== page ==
मद्भक्तस्तीव्रतपसा दग्धकर्माशयोऽमल: ॥ ३६ ॥
brāhmaṇo ’gnir iva jvalan
evam — thus; bṛhat-vrata — that great vow of perpetual celibacy; dharaḥ — maintaining; brāhmaṇaḥ — a brāhmaṇa; agniḥ — fire; iva — like; jvalan — becoming bright; mat-bhaktaḥ — My devotee; tīvra-tapasā — by intense austerities; dagdha — burned; karma — of fruitive activities; āśayaḥ — the propensity or mentality; amalaḥ — without contamination of material desire.
A brāhmaṇa observing the great vow of celibacy becomes brilliant like fire and by serious austerity burns to ashes the propensity to perform material activities. Free from the contamination of material desire, he becomes My devotee.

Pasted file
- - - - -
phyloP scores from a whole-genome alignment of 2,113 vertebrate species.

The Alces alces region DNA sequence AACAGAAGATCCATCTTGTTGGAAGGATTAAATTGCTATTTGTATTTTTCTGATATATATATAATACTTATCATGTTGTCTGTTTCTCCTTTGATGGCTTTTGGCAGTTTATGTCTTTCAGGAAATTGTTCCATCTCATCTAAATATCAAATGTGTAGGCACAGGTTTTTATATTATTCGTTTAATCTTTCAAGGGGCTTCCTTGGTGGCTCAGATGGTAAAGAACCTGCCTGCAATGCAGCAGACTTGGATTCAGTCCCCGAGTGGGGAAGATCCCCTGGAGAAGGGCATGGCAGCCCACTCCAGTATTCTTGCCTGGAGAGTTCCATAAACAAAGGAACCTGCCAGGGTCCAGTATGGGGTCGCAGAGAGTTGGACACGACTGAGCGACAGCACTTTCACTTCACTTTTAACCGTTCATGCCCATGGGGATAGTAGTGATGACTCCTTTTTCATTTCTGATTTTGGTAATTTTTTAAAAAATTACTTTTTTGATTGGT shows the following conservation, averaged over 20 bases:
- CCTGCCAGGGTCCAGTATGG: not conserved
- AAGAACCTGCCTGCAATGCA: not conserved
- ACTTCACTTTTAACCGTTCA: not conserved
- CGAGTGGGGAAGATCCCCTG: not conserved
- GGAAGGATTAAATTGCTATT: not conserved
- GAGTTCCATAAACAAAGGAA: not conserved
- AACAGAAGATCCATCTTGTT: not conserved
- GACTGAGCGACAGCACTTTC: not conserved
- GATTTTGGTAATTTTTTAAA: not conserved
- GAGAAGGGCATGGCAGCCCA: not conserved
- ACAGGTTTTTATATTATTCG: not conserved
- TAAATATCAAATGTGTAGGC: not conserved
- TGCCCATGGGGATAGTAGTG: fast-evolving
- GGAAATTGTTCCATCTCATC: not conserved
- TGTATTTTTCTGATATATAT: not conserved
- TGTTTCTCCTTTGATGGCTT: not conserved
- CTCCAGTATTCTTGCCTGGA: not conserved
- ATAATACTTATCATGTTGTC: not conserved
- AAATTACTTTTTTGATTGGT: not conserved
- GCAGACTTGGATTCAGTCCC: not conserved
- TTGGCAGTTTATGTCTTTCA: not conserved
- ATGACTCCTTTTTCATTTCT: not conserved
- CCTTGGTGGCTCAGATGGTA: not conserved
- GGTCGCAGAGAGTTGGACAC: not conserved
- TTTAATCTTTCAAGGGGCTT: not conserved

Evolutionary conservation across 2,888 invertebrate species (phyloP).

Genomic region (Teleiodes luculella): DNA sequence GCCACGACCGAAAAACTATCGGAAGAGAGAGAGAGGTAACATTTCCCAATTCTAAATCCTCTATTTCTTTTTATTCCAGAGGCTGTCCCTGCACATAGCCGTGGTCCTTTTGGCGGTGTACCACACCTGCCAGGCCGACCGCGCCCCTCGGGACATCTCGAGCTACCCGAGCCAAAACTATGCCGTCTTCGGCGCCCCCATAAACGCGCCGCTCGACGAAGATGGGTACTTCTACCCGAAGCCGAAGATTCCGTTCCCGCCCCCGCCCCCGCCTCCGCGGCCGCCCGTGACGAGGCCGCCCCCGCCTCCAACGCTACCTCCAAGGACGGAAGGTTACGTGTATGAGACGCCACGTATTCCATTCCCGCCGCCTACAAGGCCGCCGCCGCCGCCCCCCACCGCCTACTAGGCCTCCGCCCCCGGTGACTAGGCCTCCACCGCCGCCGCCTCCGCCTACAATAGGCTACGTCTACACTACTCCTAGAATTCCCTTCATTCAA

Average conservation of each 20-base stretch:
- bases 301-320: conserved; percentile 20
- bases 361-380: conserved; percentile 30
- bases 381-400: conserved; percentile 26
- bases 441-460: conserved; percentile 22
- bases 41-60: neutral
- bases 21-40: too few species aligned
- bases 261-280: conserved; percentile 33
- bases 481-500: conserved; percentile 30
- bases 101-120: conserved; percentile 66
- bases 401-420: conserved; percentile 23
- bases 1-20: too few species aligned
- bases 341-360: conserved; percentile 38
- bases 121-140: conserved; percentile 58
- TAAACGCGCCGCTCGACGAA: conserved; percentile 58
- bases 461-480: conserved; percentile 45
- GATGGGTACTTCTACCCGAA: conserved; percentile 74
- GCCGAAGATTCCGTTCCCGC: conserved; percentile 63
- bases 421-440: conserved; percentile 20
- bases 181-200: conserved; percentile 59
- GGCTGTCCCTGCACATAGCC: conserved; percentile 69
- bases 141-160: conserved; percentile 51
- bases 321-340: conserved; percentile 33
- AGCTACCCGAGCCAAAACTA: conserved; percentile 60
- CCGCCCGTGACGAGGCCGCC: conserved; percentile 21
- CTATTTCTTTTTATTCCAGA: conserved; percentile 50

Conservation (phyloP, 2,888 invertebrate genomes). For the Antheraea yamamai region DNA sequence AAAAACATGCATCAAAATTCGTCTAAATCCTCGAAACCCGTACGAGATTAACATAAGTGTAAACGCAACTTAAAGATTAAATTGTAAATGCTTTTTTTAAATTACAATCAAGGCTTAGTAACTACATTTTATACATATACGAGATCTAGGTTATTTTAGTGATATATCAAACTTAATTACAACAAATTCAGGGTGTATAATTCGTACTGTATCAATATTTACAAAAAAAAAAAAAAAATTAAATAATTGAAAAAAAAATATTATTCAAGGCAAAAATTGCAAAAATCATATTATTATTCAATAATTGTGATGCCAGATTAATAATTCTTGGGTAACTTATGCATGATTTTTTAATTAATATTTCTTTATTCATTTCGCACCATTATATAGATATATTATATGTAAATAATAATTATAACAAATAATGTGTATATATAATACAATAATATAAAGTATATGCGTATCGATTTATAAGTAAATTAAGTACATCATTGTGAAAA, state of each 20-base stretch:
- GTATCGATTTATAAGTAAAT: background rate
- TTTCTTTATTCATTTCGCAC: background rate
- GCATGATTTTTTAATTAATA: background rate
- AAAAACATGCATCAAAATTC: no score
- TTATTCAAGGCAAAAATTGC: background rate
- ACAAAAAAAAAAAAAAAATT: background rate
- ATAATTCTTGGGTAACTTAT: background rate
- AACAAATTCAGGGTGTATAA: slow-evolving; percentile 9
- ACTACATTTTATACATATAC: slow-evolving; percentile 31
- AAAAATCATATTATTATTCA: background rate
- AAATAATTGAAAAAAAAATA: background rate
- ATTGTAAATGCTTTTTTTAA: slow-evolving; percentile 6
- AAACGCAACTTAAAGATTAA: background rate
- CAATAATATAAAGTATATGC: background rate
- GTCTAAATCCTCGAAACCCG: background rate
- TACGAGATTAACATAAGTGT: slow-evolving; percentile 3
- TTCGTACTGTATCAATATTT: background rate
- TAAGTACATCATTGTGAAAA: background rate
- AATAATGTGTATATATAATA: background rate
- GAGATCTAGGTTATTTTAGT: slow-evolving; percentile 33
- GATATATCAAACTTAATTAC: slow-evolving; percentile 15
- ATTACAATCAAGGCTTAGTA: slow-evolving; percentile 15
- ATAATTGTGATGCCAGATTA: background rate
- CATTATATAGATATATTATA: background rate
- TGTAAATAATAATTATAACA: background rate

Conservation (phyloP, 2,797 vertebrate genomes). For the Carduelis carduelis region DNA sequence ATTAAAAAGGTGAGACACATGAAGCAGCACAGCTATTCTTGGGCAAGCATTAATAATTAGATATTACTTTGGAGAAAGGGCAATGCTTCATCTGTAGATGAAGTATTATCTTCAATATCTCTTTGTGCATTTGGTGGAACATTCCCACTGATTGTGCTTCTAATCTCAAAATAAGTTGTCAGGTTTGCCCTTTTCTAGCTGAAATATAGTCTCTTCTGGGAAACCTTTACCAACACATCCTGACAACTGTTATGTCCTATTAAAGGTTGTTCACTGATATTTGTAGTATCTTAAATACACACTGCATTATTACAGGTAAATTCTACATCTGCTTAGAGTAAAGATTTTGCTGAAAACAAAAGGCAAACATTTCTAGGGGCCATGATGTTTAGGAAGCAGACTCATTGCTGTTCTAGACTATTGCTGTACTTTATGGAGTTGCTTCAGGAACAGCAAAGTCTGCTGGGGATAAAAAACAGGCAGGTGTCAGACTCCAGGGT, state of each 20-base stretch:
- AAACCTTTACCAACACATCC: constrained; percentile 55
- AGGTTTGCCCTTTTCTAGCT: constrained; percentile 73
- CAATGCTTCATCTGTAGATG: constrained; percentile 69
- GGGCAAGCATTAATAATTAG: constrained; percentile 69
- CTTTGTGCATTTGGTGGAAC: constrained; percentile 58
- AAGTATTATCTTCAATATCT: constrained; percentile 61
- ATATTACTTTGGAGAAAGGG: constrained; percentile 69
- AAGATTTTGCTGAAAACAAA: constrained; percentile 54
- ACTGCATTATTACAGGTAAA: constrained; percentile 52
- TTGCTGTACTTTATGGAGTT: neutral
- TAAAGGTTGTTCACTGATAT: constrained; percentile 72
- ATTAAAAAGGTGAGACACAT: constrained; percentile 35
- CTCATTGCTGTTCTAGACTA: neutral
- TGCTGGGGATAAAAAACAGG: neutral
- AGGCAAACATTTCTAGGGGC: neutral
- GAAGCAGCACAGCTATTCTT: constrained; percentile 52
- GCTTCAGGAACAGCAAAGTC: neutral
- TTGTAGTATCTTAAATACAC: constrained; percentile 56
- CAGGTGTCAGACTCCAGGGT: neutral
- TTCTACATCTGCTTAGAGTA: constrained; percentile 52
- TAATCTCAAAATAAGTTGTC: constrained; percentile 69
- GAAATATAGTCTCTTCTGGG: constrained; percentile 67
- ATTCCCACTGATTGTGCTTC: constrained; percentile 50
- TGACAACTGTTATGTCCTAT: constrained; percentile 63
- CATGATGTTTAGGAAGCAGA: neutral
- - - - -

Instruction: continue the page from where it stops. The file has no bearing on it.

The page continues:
The process of liberation is described in this verse. Once when Śrīla Prabhupāda was traveling by airplane, a fellow passenger, who happened to be a priest, told him that he had seen his disciples and found them “bright-faced.” Śrīla Prabhupāda was fond of relating this incident. The spirit soul is more brilliant than the sun, and as the process of spiritual purification gradually takes effect, even the external form of a devotee becomes effulgent. The glowing fire of spiritual knowledge burns to ashes the mentality of sense gratification, and one naturally becomes austere and disinterested in mundane enjoyment. Among all austerities, the best is celibacy, by which the shackles of material life immediately become slackened. One who is amala, free from material desire, is known as a pure devotee of the Lord. On the paths of jñāna, karma and yoga the mind retains the concept of personal interest, but on the path of pure devotion the mind is trained to see only the interests of the Personality of Godhead. Thus a pure devotee of the Lord is amala, completely pure.